Creating advocates for history through the stories of greater Los Angeles.
The current baseball season is well underway and fans throughout the country are paying close attention to their favorite teams. California certainly has some exciting clubs to follow, but when did the state jump on the baseball bandwagon?
Baseball in California can trace its roots to statehood in 1850, when amateur teams played in the San Francisco area. That was only the beginning of the state’s relationship with baseball. In his book The Golden Game: The Story of California Baseball, author Kevin Nelson writes that 25% of all baseball players have played some level of organized ball in California (from high school on up to the major leagues). Joe DiMaggio, Ted Williams, Jackie Robinson, Billy Martin, and Casey Stengel are among the greats who played in California.
While major league baseball was played in St. Louis and points east until 1958, professional minor leagues flourished throughout the country, especially here in California. One such league was the Pacific Coast League (PCL), which still exists today.
The PCL was founded in 1903 and soon began to showcase talent for the major league clubs back east. Today the league has 16 teams across the country. As a Triple-A league, its players are only one level below the majors. In fact, with no professional baseball west of the Mississippi River until 1958, the PCL had the talent and competitive salaries to be considered a third major league, behind the National and American Leagues. Clubs were found in Washington; Oregon; California; Arizona; Utah; and even Vancouver, British Columbia. One of the more popular California teams was the Los Angeles Angels.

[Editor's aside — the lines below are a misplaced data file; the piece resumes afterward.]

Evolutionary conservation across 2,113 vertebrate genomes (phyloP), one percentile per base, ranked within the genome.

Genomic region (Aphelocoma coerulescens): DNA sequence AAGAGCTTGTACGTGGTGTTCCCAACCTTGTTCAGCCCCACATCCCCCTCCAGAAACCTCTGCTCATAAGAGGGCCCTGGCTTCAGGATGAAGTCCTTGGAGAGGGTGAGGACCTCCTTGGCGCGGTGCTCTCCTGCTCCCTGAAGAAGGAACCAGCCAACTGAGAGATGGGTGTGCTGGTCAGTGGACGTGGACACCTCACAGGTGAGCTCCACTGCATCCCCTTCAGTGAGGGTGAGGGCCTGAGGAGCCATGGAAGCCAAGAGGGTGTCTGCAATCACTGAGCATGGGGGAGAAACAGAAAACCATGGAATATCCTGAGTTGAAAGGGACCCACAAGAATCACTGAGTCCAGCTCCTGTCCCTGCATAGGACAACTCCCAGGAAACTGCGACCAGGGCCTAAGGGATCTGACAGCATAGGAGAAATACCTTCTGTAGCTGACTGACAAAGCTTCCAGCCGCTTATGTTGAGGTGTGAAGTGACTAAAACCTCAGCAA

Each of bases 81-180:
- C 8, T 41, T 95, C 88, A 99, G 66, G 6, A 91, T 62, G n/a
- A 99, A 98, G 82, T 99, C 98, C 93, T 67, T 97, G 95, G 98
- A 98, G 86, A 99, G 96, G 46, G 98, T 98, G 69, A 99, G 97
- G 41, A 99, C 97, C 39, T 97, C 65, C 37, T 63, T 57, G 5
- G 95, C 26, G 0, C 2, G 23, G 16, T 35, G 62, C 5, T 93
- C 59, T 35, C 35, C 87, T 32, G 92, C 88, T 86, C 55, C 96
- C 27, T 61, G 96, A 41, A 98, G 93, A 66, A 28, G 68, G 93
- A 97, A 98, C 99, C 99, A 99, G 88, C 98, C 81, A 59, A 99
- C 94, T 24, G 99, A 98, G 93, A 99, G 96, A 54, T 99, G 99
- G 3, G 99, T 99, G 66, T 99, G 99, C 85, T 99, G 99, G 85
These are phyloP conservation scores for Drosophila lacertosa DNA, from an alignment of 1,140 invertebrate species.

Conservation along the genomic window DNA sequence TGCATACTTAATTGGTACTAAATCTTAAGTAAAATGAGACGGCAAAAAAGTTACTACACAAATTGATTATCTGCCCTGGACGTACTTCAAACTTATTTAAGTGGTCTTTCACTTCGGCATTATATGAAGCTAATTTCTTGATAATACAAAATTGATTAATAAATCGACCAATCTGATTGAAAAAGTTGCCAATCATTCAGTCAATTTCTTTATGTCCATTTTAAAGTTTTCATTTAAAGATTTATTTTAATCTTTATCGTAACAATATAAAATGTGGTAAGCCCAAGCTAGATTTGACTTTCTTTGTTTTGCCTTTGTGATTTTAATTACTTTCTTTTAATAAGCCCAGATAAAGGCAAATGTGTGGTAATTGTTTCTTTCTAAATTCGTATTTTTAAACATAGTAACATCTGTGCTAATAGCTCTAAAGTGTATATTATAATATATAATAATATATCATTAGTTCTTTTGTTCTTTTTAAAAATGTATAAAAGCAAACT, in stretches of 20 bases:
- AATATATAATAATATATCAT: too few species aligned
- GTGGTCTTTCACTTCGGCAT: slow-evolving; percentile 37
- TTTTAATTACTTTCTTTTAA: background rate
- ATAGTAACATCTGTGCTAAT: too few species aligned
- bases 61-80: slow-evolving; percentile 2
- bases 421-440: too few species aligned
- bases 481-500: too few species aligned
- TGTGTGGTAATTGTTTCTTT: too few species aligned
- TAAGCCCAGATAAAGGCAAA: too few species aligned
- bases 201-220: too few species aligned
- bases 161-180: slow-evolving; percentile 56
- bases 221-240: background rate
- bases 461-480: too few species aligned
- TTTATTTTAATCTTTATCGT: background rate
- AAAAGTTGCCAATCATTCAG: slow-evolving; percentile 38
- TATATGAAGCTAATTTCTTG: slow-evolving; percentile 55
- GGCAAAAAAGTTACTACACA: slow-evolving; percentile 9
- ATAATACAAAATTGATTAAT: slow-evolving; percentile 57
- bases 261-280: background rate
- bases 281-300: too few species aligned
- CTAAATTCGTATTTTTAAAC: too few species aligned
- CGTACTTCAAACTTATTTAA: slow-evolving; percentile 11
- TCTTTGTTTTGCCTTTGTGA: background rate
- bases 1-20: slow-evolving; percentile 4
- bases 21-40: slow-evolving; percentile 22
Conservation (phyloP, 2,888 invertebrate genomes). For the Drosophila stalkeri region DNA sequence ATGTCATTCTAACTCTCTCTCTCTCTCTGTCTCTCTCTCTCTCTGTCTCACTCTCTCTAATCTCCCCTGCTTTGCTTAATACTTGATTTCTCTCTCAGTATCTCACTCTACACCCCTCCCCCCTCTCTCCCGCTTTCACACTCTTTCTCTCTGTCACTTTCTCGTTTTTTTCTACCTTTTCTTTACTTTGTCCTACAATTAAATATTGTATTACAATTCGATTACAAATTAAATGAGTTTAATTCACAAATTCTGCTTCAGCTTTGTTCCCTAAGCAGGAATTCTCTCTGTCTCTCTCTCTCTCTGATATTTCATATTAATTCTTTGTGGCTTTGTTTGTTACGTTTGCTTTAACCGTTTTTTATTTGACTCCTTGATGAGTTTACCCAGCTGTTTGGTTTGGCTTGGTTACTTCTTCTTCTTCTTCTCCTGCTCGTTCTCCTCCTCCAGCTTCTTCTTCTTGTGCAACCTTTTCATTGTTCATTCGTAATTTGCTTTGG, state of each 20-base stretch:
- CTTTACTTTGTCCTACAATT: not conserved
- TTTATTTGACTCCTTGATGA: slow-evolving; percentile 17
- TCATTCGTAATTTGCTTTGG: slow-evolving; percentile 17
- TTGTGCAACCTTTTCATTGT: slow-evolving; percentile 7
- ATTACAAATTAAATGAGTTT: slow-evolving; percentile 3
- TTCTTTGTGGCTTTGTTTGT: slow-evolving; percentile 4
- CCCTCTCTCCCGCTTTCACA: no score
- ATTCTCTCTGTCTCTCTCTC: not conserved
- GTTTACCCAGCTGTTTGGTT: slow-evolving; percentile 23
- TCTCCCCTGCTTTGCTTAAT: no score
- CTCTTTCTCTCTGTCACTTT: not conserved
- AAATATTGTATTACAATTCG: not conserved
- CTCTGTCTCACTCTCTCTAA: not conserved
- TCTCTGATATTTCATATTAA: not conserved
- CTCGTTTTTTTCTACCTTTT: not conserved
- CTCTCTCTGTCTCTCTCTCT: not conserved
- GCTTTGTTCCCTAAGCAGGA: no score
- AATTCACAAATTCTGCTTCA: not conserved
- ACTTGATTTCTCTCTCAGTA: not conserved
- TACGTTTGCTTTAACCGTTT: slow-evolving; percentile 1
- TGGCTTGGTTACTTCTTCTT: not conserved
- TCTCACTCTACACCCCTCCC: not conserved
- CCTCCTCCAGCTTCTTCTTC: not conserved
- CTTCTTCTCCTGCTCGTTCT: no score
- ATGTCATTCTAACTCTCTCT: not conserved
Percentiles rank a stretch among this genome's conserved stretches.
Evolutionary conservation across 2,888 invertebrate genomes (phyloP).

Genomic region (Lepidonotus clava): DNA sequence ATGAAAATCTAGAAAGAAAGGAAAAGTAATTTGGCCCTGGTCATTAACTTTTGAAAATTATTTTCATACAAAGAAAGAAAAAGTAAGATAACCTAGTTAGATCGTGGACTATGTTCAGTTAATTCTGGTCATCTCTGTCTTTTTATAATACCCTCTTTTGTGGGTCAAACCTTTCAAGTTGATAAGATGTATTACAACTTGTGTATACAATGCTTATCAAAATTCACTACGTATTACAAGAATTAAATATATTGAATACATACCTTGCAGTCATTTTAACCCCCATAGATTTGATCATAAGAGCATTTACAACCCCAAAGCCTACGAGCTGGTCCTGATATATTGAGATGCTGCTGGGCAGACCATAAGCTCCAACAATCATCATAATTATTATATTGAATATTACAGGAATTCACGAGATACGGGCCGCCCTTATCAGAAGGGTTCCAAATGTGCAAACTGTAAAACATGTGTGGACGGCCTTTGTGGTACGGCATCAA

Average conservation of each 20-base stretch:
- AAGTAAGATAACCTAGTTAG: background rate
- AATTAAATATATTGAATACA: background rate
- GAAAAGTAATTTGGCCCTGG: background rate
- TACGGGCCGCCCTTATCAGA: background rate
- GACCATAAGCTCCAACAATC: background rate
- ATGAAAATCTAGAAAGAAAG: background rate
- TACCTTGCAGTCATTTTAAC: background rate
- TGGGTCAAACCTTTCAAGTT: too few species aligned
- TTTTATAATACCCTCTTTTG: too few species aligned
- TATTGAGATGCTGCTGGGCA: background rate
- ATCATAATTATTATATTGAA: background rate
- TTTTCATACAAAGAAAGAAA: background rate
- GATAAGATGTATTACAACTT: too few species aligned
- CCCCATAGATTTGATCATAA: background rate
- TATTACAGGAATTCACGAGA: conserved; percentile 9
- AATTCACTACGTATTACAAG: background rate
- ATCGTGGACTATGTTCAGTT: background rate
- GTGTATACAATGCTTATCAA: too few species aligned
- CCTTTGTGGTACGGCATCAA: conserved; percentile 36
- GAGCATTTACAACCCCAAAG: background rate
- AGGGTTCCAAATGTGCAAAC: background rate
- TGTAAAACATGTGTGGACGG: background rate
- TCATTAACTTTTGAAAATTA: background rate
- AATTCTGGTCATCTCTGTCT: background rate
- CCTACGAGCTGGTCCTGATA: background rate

The Angels franchise was one of the league’s original members. The team was owned by chewing gum magnate William Wrigley, Jr., who also owned the major league Chicago Cubs. The Angels won twelve PCL titles in their history, with the last coming in 1956. Because of its proximity to Hollywood, their South Los Angeles stadium, Wrigley Field, was a popular location for filming baseball movies. Notable Angels alumni include Chuck Connors (best known from television’s The Rifleman), Tommy Lasorda, Gene Mauch, and Jimmie Reese. Wrigley sold his interest in the Angels to Brooklyn Dodgers owner Walter O’Malley in 1957. The Dodgers arrived in Los Angeles the following season.
The Angels name resurfaced in Los Angeles in 1961 when singer-actor Gene Autry was granted a major league franchise. He named his team the Los Angeles Angels, and moved to Anaheim five years later. Today, the Angels are known as the Los Angeles Angels of Anaheim.
Thanks to Operations Assistant, and baseball aficionado, Steven Dugan for this post. He bleeds Dodger blue!